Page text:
Many people receive head injuries while riding bicycles without a helmet each year – about 900 bicycle-related deaths in the United States and another half million bicycle-related injuries treated in hospital emergency rooms, according to the Consumer Product Safety Commission.
Several years ago, I had the misfortune of responding to an accident involving an Air Force member who lost control of his bicycle and collided with a guardrail. If the individual would’ve been wearing a helmet his death would have been prevented. This was a tragic and needless loss of life – what if this was your spouse or child?
Just as it’s important for military personnel to wear a helmet, it’s equally important for our family members, especially our children, to wear one too. For us to be responsible parents and adults, we need to set the example for children. They are much more susceptible to injury than adults.
Another unpleasant experience I had to endure took place at another base. Two 10-year-old children had similar but separate bicycle mishaps. Both children fell off their bikes and their heads struck against the pavement. Both received concussions and multiple fractures to their skull. One of those children almost died. She came out of a coma and now has permanent brain damage. Neither was wearing a helmet.
Does helmet use only apply to riding a bike though? How about the use of skateboards and in-line skating? Falling on asphalt or concrete from these activities can hurt almost, or even as much as falling from a bicycle. Many people I know believe serious injuries from these popular activities only occur when they’re involved in an accident with a car. The truth is the majority of injuries that occur from bicycles, skateboards and rollerblading are from falling – usually from riding too fast and losing control.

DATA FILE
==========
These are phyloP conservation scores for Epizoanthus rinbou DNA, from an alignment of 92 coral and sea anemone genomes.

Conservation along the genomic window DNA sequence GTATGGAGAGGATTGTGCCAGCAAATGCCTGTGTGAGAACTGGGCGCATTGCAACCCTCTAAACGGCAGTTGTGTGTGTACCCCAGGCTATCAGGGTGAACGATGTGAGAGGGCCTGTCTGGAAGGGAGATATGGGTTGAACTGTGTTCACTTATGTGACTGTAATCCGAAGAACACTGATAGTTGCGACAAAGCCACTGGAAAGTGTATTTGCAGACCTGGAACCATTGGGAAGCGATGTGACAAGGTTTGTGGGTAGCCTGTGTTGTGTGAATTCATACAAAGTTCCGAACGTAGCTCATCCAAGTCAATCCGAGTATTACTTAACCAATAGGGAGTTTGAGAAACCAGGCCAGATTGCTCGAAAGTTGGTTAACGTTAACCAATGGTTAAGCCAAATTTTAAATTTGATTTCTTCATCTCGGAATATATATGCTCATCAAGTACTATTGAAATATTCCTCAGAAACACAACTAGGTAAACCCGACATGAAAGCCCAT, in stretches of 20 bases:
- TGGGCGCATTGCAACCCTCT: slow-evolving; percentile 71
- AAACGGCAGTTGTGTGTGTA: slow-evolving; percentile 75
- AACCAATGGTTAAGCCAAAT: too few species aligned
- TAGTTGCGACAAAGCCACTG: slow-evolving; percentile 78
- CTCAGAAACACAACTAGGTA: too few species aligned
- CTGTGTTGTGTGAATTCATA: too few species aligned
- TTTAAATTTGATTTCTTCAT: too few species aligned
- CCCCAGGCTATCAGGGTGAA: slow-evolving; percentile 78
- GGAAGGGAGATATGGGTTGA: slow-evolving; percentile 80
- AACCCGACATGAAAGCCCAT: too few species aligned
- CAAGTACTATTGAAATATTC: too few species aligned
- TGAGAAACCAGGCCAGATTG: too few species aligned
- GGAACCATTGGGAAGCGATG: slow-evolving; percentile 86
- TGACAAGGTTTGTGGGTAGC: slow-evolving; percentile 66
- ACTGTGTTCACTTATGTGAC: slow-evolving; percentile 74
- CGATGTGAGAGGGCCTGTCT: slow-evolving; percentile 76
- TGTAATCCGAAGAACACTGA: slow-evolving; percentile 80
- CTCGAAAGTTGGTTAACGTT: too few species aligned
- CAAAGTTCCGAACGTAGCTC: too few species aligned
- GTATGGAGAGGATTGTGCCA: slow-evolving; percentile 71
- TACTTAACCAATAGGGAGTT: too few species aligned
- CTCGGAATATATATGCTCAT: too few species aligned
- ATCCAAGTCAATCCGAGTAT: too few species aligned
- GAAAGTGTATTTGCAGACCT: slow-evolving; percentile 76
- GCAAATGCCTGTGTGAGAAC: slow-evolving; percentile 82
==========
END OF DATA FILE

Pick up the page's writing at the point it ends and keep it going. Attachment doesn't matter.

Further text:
Falls don’t just occur in streets, they can happen at anytime and anywhere. A serious head injury can cause a lifelong disability, even death. That is why it’s important to wear a helmet, whether for riding a bike, using a skateboard or rollerblading.
Tips on helmet safety:
l Buy a helmet that bears a label saying it meets the American National Standards Institute standard Z90.40 1984; the Snell Memorial Foundation standard B 90, B 90S, N 94, or B 95; the American Society for Testing and Materials standard F 1447 93 or F 1447 94; or the Canadian Standards Association standard CAN/CSA D113.2 M89.
l Wear the helmet flat atop the head. The helmet should not be worn on the head tilted back at an angle.
l Ensure the helmet fits snugly and does not obstruct the field of vision.
l Always wear the helmet with the chin strap firmly buckled. No combination of twisting or pulling should remove the helmet from the head or loosen the buckle on the strap.
l Do not use a helmet after it has been involved in an accident. Even very small cracks in the helmet may greatly reduce a helmet’s effectiveness in preventing injury.
l As a reminder, bicyclists are subject to the same traffic laws as motorists, e.g. equipped with mandatory items (light, taillight, bell or horn, etc.), obeying posted speed limits, right of way law, signaling, stopping at stoplights and signs etc.